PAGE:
An Australia man is now one of a small number of people worldwide diagnosed with HIV, despite practicing PrEP, an HIV prevention strategy that when taken as prescribed should make it nearly impossible to contract HIV.
Steven Spencer, 27, told The Sydney Morning Herald he used PrEP "on demand," a phrase referring to taking the medication before and after sexual encounters on the advice of doctors. Spencer had been on the medication for over five years.
However, the out gay man was diagnosed with HIV in December 2017 even while taking the "game changing" medication. And even so, he maintains that the drug is still crucial in the fight for HIV around the world after his own diagnosis.
"What happened to me doesn’t change the fact that PrEP is still the most powerful HIV preventative we have ever had," Spencer said. The drug has proven more than 99 percent effective, according to numerous research studies.
Spencer describes his use of PrEP as diligent before and after sex, but he was not on a daily regimen of PrEP, which many doctors still urge patients to do so as research regarding "on demand" usage is produced.
Other clinics and local organizations have embraced on-demand PrEP as well. As reported by The Bay Area Reporter, San Francisco leaders have also promoted a new dosing regimen that doesn't require continual usage of the drug.
Dubbed "PrEP 2-1-1" (named for it’s 2 pills, 1 pill, 1 pill strategy), its design is for those who are only intermittently sexually active, rather than those who have sex regularly. It requires a person to take two pills of Truvada at least two hours — but preferably 24 hours — prior to engaging in sex. They then take another pill 24 hours later, and if done having sex, a final pill another 24 hours after that.
The 2-1-1 strategy is particularly packaged for those going on vacation for at least a week, and plan to have sex during the entire time. These folks would continue to take one Truvada pill every day of their break. When done with their vacation, they would need to take one last dose of PrEP 48 hours after their last sexual encounter, The Bay Area Reporter further explained.
Australian health organization ACON released a statement about Spencer's diagnosis and stressed that he has already started treatment for HIV and now has an undetectable viral load.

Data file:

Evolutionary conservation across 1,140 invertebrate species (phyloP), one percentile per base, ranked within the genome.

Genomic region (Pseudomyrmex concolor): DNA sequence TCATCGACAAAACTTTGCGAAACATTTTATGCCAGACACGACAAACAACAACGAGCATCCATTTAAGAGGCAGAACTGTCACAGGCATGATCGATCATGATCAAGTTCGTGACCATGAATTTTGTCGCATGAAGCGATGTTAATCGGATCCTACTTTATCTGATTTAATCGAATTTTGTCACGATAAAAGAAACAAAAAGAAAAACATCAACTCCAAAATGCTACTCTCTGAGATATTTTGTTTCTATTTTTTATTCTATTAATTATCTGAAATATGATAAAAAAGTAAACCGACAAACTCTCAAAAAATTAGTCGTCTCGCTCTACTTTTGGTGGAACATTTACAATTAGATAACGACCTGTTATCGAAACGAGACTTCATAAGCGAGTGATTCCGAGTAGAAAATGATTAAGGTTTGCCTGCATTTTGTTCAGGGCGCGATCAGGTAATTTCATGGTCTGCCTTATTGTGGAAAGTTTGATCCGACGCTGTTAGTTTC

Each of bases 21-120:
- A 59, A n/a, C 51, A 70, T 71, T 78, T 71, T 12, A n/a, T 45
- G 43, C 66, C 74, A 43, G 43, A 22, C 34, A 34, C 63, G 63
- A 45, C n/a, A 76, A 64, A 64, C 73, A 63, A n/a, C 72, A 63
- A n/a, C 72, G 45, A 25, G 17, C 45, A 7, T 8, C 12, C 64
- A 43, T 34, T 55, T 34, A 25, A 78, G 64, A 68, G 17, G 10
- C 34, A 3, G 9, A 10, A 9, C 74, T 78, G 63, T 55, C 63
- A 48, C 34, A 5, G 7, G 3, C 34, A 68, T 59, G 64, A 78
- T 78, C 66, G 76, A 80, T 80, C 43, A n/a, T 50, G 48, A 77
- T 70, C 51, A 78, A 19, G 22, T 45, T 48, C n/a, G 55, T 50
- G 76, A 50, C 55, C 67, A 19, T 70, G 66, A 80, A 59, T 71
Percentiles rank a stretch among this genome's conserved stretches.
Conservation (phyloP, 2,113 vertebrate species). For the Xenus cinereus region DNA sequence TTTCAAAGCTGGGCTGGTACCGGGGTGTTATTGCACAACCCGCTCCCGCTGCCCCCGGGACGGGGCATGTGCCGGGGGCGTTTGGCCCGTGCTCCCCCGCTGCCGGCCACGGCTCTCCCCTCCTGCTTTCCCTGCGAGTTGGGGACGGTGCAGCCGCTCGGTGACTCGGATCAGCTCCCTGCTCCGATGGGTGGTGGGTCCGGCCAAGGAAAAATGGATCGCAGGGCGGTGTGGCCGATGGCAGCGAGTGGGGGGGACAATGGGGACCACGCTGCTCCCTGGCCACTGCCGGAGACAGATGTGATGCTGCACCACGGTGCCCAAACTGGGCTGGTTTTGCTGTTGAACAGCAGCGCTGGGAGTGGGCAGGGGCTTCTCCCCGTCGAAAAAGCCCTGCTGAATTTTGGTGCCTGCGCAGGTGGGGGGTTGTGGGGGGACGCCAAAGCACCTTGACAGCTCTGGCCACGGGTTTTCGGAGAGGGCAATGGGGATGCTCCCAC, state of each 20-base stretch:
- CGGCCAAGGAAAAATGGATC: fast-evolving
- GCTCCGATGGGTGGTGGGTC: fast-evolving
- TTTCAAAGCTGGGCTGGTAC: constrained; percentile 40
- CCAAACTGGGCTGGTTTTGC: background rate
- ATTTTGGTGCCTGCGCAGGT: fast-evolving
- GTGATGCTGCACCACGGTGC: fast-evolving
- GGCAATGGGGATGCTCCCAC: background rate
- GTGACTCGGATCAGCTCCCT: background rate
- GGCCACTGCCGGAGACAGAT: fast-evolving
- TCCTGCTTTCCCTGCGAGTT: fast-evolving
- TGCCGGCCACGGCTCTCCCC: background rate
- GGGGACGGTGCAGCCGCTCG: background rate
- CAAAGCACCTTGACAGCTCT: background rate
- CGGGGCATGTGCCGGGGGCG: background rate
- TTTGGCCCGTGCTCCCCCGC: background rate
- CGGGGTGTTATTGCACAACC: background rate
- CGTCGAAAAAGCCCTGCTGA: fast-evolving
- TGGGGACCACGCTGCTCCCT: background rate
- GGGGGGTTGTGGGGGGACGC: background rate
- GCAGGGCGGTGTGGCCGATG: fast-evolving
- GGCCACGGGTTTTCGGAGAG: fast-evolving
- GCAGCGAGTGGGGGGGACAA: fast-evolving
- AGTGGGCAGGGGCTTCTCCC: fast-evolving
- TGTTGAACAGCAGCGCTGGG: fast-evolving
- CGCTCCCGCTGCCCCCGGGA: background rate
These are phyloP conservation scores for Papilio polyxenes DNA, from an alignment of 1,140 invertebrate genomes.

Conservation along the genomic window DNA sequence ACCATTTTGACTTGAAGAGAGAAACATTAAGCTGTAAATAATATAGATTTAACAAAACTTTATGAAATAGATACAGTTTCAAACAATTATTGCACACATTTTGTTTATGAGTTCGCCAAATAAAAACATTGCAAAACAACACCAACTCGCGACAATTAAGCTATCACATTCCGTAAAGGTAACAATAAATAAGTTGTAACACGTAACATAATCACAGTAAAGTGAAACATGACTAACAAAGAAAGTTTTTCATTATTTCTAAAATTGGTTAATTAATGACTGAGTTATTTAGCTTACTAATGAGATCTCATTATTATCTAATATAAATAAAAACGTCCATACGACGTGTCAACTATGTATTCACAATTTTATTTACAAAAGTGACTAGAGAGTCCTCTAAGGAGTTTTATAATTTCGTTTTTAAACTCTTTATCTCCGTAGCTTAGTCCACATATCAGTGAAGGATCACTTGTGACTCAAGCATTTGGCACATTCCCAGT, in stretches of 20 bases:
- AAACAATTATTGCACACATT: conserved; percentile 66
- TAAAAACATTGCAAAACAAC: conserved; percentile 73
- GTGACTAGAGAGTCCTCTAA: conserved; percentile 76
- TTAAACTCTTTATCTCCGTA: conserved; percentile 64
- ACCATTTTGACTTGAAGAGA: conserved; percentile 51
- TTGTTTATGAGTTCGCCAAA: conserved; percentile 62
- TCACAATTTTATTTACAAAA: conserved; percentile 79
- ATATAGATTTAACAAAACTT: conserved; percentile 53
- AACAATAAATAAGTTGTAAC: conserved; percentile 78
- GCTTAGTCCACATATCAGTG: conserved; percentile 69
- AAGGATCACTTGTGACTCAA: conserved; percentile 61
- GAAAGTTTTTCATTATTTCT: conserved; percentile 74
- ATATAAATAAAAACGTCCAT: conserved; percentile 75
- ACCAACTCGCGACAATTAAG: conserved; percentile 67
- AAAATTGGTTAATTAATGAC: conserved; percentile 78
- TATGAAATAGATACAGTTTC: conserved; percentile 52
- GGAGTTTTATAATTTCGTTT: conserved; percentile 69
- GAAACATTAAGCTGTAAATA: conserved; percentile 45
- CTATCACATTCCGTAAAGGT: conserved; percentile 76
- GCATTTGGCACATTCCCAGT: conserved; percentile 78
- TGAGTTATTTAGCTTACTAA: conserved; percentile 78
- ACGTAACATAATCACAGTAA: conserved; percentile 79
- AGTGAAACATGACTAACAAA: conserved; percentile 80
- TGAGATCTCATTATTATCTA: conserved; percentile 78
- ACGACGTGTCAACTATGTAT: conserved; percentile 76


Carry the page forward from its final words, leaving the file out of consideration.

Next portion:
“We know that for any person diagnosed with HIV, early treatment of HIV ensures the best long term health outcomes,” the statement reads. “Further, studies show that a person living with HIV who achieves a sustained undetectable viral load cannot transmit HIV, even if a condom is not used during sex.”
The organization stressed the overall effectiveness of using Truvada, and also said daily use remains the preferred regimen.
“This case does not change the strong evidence that PrEP is a highly effective HIV prevention strategy,” the goverment said. “Alongside regular HIV testing and other HIV prevention strategies, such as condom usage, maintaining an undetectable viral load or Post Exposure Prophylaxis (PEP) in an emergency – we know we can dramatically reduce new HIV transmissions."
The drug was just brought into Australia’s Pharmaceutical Benefits scheme last year, greatly reducing the cost of the drug.
In the U.S., the Food and Drug Administration began recommended daily use of PrEP as early as 2012 for men who have sex with men.
While some at-risk communities are encouraged to take Truvada every day — like trans women, for example, since recent studies suggest that feminizing hormones could lead to Truvada filtering out of a person's system faster than those who aren’t on feminizing hormones — other low-risk communities have found ways of practicing PrEP through on-demand strategies.